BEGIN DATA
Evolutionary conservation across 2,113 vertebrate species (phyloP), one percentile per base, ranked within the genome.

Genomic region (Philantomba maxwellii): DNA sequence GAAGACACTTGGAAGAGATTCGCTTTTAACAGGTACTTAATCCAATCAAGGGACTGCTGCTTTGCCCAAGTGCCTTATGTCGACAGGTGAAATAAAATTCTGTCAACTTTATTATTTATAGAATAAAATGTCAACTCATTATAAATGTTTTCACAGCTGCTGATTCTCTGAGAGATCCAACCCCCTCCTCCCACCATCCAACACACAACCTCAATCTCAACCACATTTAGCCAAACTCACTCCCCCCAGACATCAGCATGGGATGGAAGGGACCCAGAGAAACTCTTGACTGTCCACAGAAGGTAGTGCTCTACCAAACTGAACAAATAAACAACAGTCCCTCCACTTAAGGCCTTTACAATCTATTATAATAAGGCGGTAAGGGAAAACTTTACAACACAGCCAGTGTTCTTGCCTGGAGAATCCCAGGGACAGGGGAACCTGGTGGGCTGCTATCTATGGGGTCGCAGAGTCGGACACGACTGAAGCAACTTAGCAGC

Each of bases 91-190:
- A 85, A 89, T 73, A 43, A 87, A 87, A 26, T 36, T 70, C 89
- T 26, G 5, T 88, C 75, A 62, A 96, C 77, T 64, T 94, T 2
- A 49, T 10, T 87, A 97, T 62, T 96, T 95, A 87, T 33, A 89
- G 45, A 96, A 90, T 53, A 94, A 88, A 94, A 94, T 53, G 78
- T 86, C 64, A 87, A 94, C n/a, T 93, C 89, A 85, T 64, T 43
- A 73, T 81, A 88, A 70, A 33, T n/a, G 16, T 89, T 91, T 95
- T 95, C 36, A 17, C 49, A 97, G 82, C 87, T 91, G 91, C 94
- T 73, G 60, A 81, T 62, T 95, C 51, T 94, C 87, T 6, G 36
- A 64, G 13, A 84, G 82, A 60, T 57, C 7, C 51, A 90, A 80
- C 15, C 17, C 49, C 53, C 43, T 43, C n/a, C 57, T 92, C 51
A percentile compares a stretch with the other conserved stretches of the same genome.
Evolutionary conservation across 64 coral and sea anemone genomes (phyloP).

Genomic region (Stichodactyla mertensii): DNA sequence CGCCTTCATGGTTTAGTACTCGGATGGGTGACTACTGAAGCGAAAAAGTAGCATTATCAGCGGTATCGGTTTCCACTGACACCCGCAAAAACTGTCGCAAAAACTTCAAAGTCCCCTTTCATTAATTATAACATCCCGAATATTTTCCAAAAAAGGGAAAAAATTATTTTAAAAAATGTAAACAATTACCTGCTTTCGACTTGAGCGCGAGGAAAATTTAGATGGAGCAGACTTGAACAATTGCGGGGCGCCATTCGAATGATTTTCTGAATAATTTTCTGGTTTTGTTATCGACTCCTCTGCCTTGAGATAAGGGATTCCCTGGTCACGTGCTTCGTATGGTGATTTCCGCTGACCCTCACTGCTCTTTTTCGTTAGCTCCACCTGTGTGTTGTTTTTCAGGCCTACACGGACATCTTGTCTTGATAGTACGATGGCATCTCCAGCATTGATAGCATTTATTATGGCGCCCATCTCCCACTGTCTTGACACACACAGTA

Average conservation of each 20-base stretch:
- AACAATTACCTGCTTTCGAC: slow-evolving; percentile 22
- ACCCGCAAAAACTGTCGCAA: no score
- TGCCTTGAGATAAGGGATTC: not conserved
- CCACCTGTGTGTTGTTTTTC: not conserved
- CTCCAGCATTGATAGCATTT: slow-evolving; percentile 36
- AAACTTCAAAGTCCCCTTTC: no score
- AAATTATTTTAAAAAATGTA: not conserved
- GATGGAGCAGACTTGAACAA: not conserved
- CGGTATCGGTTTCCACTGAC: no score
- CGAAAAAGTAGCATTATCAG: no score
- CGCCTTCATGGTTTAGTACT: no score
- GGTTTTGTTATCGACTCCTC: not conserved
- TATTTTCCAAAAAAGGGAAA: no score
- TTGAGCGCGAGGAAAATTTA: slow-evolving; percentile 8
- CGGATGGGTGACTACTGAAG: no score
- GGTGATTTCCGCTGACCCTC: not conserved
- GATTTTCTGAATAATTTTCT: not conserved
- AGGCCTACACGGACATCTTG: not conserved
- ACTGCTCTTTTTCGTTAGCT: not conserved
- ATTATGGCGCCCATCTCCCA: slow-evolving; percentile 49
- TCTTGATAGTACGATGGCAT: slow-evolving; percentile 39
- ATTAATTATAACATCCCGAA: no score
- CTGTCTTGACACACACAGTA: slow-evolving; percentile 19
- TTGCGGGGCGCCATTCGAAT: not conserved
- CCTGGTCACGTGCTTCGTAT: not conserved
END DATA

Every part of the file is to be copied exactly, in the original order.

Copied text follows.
Evolutionary conservation across 2,113 vertebrate species (phyloP), one percentile per base, ranked within the genome.

Genomic region (Philantomba maxwellii): DNA sequence GAAGACACTTGGAAGAGATTCGCTTTTAACAGGTACTTAATCCAATCAAGGGACTGCTGCTTTGCCCAAGTGCCTTATGTCGACAGGTGAAATAAAATTCTGTCAACTTTATTATTTATAGAATAAAATGTCAACTCATTATAAATGTTTTCACAGCTGCTGATTCTCTGAGAGATCCAACCCCCTCCTCCCACCATCCAACACACAACCTCAATCTCAACCACATTTAGCCAAACTCACTCCCCCCAGACATCAGCATGGGATGGAAGGGACCCAGAGAAACTCTTGACTGTCCACAGAAGGTAGTGCTCTACCAAACTGAACAAATAAACAACAGTCCCTCCACTTAAGGCCTTTACAATCTATTATAATAAGGCGGTAAGGGAAAACTTTACAACACAGCCAGTGTTCTTGCCTGGAGAATCCCAGGGACAGGGGAACCTGGTGGGCTGCTATCTATGGGGTCGCAGAGTCGGACACGACTGAAGCAACTTAGCAGC

Each of bases 91-190:
- A 85, A 89, T 73, A 43, A 87, A 87, A 26, T 36, T 70, C 89
- T 26, G 5, T 88, C 75, A 62, A 96, C 77, T 64, T 94, T 2
- A 49, T 10, T 87, A 97, T 62, T 96, T 95, A 87, T 33, A 89
- G 45, A 96, A 90, T 53, A 94, A 88, A 94, A 94, T 53, G 78
- T 86, C 64, A 87, A 94, C n/a, T 93, C 89, A 85, T 64, T 43
- A 73, T 81, A 88, A 70, A 33, T n/a, G 16, T 89, T 91, T 95
- T 95, C 36, A 17, C 49, A 97, G 82, C 87, T 91, G 91, C 94
- T 73, G 60, A 81, T 62, T 95, C 51, T 94, C 87, T 6, G 36
- A 64, G 13, A 84, G 82, A 60, T 57, C 7, C 51, A 90, A 80
- C 15, C 17, C 49, C 53, C 43, T 43, C n/a, C 57, T 92, C 51
A percentile compares a stretch with the other conserved stretches of the same genome.
Evolutionary conservation across 64 coral and sea anemone genomes (phyloP).

Genomic region (Stichodactyla mertensii): DNA sequence CGCCTTCATGGTTTAGTACTCGGATGGGTGACTACTGAAGCGAAAAAGTAGCATTATCAGCGGTATCGGTTTCCACTGACACCCGCAAAAACTGTCGCAAAAACTTCAAAGTCCCCTTTCATTAATTATAACATCCCGAATATTTTCCAAAAAAGGGAAAAAATTATTTTAAAAAATGTAAACAATTACCTGCTTTCGACTTGAGCGCGAGGAAAATTTAGATGGAGCAGACTTGAACAATTGCGGGGCGCCATTCGAATGATTTTCTGAATAATTTTCTGGTTTTGTTATCGACTCCTCTGCCTTGAGATAAGGGATTCCCTGGTCACGTGCTTCGTATGGTGATTTCCGCTGACCCTCACTGCTCTTTTTCGTTAGCTCCACCTGTGTGTTGTTTTTCAGGCCTACACGGACATCTTGTCTTGATAGTACGATGGCATCTCCAGCATTGATAGCATTTATTATGGCGCCCATCTCCCACTGTCTTGACACACACAGTA

Average conservation of each 20-base stretch:
- AACAATTACCTGCTTTCGAC: slow-evolving; percentile 22
- ACCCGCAAAAACTGTCGCAA: no score
- TGCCTTGAGATAAGGGATTC: not conserved
- CCACCTGTGTGTTGTTTTTC: not conserved
- CTCCAGCATTGATAGCATTT: slow-evolving; percentile 36
- AAACTTCAAAGTCCCCTTTC: no score
- AAATTATTTTAAAAAATGTA: not conserved
- GATGGAGCAGACTTGAACAA: not conserved
- CGGTATCGGTTTCCACTGAC: no score
- CGAAAAAGTAGCATTATCAG: no score
- CGCCTTCATGGTTTAGTACT: no score
- GGTTTTGTTATCGACTCCTC: not conserved
- TATTTTCCAAAAAAGGGAAA: no score
- TTGAGCGCGAGGAAAATTTA: slow-evolving; percentile 8
- CGGATGGGTGACTACTGAAG: no score
- GGTGATTTCCGCTGACCCTC: not conserved
- GATTTTCTGAATAATTTTCT: not conserved
- AGGCCTACACGGACATCTTG: not conserved
- ACTGCTCTTTTTCGTTAGCT: not conserved
- ATTATGGCGCCCATCTCCCA: slow-evolving; percentile 49
- TCTTGATAGTACGATGGCAT: slow-evolving; percentile 39
- ATTAATTATAACATCCCGAA: no score
- CTGTCTTGACACACACAGTA: slow-evolving; percentile 19
- TTGCGGGGCGCCATTCGAAT: not conserved
- CCTGGTCACGTGCTTCGTAT: not conserved